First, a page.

My personal lessons learned:

  • Family- set boundaries. Have a conversation with your immediate family, explain that you have a job and it is a compensated time, that belongs to the company you work for. Communicate your expectations and needs in terms of privacy, noise level, and interruptions.
  • Routine. You will find your rhythm. Listen to your body, figure out the time of the date when you are the most effective. Sometimes it helps to change your clothing to get in the working mood. It seems strange, but it works. Lastly, communicate your working hours to your boss, team and your family.
  • Working space. Dedicate some space in your house, however small or big it is for your home office. For example, we have a spare bedroom upstairs. It has a huge eat facing the window. Space is sunny, warm and has no extra furniture on it. I love to be there, and I love to work there.

Create a space that makes you feel good and where you can be more productive.

2. Feeling isolated, unmotivated or unsupported

At the time you may feel like you are all alone. You are not alone in that feeling, most of teleworking folks at times feel anxious, worries and can succumb to feel unmotivated to get things done. I feel like that sometimes.

My personal lessons learned:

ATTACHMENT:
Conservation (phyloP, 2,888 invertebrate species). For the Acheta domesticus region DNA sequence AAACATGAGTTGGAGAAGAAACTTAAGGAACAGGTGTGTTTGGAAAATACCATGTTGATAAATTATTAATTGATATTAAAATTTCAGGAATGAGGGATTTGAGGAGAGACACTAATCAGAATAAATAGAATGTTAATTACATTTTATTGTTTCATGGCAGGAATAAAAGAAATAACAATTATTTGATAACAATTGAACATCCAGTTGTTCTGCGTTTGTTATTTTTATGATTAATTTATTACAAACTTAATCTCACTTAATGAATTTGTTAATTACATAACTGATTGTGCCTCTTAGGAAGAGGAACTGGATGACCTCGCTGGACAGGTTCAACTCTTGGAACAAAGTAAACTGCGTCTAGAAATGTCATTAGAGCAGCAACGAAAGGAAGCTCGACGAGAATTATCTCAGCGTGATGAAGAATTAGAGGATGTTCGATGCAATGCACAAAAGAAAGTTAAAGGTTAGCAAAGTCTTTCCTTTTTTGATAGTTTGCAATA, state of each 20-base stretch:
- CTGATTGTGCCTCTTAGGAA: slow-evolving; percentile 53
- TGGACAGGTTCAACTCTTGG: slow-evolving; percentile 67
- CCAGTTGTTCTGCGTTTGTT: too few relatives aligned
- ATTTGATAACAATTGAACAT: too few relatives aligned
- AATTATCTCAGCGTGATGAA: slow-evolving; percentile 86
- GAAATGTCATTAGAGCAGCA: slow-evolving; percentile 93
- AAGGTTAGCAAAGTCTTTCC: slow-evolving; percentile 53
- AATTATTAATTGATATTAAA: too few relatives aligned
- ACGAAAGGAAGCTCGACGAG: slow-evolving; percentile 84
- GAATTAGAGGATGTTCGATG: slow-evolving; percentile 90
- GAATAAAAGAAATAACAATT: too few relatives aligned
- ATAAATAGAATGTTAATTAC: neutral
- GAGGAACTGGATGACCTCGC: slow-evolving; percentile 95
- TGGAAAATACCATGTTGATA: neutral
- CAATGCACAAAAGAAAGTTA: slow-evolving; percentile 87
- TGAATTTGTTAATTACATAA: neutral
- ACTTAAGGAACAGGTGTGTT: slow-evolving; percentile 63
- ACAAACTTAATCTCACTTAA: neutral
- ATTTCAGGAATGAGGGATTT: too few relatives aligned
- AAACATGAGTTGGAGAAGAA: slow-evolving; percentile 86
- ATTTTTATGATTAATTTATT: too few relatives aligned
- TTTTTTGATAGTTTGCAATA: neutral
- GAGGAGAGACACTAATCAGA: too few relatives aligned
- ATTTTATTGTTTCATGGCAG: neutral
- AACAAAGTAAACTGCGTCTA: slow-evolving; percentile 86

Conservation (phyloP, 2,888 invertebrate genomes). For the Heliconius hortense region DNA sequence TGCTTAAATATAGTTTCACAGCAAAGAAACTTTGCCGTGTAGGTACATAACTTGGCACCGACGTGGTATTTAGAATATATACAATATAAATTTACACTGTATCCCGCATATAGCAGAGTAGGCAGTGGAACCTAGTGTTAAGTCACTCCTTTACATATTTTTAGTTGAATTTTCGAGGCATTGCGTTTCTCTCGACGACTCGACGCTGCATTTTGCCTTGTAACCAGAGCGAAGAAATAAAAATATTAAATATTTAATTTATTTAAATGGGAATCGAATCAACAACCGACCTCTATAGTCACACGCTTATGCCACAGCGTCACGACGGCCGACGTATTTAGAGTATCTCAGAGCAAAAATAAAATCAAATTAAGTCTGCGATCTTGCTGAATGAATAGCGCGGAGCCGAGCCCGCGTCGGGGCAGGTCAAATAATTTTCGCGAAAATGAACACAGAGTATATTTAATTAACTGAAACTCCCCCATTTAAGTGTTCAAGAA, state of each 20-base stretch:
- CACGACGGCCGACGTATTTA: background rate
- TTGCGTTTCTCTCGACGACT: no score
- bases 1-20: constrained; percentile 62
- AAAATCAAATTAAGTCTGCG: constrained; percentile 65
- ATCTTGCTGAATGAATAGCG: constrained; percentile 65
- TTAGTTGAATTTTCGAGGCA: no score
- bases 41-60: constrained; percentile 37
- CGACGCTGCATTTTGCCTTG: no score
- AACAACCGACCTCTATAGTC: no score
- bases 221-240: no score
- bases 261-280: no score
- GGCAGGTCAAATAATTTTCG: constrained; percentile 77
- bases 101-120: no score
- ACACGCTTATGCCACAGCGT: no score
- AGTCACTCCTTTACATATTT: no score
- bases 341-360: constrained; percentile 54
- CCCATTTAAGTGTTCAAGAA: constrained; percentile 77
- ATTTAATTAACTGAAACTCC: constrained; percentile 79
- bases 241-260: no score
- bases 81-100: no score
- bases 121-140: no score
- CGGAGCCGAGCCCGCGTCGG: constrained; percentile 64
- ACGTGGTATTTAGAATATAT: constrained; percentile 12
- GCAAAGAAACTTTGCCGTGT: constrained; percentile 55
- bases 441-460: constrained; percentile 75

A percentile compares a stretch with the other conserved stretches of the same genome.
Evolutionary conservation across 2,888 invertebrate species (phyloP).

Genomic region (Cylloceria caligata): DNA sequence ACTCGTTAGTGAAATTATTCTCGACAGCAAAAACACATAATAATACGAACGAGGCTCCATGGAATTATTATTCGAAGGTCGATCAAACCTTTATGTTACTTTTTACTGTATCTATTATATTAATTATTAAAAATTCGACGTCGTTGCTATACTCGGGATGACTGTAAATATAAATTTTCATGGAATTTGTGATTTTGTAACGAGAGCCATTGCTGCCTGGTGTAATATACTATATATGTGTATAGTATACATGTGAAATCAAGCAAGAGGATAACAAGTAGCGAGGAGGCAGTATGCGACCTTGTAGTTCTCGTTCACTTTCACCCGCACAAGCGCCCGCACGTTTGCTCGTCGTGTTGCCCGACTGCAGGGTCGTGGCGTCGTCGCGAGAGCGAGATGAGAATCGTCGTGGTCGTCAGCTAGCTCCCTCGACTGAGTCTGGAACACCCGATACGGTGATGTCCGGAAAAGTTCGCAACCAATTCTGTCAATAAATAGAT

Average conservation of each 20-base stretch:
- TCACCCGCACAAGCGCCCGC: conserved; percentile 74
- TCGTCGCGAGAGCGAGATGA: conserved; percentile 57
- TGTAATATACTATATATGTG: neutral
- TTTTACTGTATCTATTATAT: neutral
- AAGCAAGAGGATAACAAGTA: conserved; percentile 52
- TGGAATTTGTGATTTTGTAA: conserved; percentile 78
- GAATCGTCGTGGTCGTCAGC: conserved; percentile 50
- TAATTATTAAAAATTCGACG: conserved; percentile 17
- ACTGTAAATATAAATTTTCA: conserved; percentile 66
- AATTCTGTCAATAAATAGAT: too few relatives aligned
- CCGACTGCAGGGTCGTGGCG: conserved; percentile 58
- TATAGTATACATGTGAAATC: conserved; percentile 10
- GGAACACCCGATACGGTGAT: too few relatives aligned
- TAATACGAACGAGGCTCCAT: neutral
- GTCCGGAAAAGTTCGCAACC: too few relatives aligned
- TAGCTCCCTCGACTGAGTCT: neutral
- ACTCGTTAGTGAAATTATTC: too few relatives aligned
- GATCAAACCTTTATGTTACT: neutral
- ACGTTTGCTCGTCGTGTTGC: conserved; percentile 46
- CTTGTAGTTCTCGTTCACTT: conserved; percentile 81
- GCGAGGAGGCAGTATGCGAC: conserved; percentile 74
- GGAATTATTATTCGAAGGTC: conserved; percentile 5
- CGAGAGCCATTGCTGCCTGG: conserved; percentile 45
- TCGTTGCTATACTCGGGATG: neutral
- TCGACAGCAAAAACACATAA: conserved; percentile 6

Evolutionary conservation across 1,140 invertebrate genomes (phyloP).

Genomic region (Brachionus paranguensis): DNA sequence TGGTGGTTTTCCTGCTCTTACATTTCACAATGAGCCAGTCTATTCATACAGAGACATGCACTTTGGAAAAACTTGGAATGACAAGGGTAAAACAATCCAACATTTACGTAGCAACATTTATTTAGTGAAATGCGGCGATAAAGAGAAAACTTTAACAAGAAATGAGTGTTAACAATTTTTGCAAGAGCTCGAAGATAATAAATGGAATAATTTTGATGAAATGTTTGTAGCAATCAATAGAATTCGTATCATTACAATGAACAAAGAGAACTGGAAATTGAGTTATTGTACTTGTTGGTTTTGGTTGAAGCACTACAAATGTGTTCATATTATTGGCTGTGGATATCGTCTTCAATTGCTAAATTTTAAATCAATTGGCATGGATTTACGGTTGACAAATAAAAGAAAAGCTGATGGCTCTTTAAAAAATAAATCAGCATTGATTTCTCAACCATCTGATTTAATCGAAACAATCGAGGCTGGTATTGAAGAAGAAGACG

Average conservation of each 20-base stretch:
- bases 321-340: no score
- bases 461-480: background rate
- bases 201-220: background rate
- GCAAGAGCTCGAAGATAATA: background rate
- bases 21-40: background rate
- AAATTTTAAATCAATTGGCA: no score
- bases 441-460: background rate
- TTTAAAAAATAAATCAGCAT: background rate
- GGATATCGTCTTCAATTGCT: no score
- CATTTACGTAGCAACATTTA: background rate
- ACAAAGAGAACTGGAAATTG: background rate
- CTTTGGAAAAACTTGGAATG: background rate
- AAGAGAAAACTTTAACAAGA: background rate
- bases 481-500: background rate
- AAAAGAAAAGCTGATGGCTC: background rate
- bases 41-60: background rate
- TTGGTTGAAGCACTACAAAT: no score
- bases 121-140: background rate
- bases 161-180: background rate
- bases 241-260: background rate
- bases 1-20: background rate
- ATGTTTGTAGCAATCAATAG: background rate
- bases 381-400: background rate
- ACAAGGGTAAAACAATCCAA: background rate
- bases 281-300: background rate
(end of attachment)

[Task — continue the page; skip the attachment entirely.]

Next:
• Build relationships. Focus all your efforts after you get a new gig on building a strong network and a foundation of productive working relationships with your team, colleagues and your boss.
  • Ask for support/feedback. Last week I created a draft of a presentation for my boss, but I was unsure if my manager would like it. After some thought, I texted my colleague and asked for 20 min of her time to review my slides. She agreed, I screen shared my slides, and she provided some valuable insights about my work. I revised the draft and made it better.

3. Eating too much

Maybe it is just me, but when I stressed out, and frankly that happens a lot, I eat. It is a bad habit and when I work from home and utterly alone and under pressure, I tend to overeat and gain weight.

        My personal lessons learned:

  • Learn new ways to cope with stress. I started walking or even running when I am really stressed, I just put on my tennis shoes and get going. It feels better to get some fresh air, move and get perspective by leaving work chair for a bit.